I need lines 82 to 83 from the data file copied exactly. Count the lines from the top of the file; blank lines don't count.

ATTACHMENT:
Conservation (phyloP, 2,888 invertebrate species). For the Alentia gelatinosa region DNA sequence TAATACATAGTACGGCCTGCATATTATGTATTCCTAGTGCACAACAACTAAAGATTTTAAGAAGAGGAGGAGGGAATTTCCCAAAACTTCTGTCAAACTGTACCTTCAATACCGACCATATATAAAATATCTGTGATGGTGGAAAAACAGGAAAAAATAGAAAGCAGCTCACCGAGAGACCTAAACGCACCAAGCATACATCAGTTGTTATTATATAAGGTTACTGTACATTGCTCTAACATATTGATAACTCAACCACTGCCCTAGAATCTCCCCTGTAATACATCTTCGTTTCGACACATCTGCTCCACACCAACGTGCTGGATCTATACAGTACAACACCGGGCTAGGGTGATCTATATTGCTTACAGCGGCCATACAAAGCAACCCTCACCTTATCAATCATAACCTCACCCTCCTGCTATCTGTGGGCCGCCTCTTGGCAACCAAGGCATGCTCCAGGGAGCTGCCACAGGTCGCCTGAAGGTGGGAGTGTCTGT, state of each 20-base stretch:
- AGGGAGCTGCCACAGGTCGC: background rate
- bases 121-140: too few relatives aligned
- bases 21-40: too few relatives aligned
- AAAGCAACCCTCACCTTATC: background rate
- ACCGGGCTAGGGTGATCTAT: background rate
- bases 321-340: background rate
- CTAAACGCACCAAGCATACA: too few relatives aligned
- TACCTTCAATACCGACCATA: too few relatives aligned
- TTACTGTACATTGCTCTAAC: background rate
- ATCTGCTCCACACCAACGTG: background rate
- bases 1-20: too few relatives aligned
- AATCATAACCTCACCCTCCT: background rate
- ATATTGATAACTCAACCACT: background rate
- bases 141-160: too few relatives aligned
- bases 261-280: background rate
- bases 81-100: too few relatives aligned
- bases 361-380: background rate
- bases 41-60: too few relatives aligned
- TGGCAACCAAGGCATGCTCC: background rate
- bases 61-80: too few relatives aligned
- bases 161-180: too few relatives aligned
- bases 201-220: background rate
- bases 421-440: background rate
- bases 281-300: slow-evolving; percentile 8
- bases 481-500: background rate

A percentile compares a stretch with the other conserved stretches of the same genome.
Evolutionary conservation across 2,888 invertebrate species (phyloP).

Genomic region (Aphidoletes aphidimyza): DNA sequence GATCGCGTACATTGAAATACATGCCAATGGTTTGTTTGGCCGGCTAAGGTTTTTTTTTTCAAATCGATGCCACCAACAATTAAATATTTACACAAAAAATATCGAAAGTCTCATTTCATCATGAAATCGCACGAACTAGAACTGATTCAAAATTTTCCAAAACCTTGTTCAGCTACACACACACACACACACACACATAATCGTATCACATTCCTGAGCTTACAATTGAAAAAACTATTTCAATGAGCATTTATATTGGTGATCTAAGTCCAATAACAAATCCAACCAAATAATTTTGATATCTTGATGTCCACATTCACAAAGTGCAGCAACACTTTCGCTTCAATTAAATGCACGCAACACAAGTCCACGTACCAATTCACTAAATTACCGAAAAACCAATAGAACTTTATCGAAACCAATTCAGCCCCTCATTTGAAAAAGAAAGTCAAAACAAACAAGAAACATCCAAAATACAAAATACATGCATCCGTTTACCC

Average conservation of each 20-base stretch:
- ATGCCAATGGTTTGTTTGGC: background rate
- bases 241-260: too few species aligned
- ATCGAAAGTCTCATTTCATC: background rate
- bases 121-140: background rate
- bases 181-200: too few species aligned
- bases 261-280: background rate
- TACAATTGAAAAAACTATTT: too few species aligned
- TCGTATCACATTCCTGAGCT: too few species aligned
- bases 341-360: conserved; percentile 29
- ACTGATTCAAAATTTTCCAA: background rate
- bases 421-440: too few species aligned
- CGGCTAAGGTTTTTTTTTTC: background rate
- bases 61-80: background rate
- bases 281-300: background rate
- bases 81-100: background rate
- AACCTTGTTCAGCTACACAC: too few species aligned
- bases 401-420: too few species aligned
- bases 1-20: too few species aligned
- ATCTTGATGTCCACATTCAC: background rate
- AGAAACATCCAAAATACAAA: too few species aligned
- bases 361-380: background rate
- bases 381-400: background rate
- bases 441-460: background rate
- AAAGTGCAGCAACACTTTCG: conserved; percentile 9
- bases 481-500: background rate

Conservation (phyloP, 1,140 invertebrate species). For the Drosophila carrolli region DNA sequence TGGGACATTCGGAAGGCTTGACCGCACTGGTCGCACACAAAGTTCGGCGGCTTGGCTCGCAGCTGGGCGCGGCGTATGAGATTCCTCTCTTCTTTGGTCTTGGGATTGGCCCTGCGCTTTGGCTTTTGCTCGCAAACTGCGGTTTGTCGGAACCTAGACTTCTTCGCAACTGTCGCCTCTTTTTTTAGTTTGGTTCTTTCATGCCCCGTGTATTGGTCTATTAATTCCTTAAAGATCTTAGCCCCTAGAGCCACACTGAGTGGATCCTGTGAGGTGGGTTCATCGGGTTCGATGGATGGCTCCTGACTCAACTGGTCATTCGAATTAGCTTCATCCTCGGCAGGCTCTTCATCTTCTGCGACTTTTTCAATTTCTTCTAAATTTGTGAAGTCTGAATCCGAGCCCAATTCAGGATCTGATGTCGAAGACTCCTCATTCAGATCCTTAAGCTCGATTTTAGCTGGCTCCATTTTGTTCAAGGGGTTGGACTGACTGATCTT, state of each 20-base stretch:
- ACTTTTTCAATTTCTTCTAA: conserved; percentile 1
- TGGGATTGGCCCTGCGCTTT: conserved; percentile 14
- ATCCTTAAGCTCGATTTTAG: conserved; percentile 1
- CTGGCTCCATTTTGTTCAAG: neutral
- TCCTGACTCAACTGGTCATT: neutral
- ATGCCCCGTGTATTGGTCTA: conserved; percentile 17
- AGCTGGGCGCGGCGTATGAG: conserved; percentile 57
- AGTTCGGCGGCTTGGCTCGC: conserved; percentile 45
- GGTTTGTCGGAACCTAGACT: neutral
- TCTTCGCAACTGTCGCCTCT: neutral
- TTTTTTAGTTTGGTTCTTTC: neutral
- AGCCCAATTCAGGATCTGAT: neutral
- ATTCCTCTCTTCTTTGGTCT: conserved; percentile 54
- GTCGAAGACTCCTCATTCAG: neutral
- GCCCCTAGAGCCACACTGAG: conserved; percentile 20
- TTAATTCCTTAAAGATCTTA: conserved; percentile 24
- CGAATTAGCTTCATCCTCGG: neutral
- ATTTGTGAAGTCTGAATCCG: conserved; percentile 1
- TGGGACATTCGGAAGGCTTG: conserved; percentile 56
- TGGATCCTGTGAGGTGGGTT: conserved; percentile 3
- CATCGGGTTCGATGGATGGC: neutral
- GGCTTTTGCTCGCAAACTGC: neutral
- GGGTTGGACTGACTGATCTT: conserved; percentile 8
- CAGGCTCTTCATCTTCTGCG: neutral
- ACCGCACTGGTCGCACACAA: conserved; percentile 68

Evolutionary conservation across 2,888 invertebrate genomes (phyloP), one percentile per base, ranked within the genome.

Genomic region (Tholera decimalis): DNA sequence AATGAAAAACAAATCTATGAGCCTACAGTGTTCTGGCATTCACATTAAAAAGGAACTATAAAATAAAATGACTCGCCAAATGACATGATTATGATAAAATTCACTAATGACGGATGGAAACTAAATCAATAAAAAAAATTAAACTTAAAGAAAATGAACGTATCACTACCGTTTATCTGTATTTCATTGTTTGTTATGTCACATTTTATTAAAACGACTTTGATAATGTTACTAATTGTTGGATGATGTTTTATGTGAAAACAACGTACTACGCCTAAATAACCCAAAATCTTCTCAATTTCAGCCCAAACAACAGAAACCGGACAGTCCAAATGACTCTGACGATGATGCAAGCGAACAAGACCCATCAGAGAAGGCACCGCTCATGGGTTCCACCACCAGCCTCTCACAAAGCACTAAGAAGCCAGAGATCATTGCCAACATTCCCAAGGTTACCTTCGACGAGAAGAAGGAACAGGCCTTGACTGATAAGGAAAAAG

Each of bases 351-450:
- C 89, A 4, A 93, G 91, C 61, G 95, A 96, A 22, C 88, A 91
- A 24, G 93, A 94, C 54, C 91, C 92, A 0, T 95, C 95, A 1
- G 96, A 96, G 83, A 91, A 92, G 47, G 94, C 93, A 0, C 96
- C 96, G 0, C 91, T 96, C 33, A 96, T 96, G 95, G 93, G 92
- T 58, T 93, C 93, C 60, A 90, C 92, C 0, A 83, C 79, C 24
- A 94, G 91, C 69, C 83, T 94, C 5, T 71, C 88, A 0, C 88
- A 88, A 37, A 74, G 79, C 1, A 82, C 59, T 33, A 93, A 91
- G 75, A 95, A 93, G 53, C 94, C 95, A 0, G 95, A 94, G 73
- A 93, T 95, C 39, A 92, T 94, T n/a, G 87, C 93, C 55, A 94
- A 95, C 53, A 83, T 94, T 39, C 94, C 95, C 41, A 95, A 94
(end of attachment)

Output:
Evolutionary conservation across 2,888 invertebrate genomes (phyloP), one percentile per base, ranked within the genome.

Genomic region (Tholera decimalis): DNA sequence AATGAAAAACAAATCTATGAGCCTACAGTGTTCTGGCATTCACATTAAAAAGGAACTATAAAATAAAATGACTCGCCAAATGACATGATTATGATAAAATTCACTAATGACGGATGGAAACTAAATCAATAAAAAAAATTAAACTTAAAGAAAATGAACGTATCACTACCGTTTATCTGTATTTCATTGTTTGTTATGTCACATTTTATTAAAACGACTTTGATAATGTTACTAATTGTTGGATGATGTTTTATGTGAAAACAACGTACTACGCCTAAATAACCCAAAATCTTCTCAATTTCAGCCCAAACAACAGAAACCGGACAGTCCAAATGACTCTGACGATGATGCAAGCGAACAAGACCCATCAGAGAAGGCACCGCTCATGGGTTCCACCACCAGCCTCTCACAAAGCACTAAGAAGCCAGAGATCATTGCCAACATTCCCAAGGTTACCTTCGACGAGAAGAAGGAACAGGCCTTGACTGATAAGGAAAAAG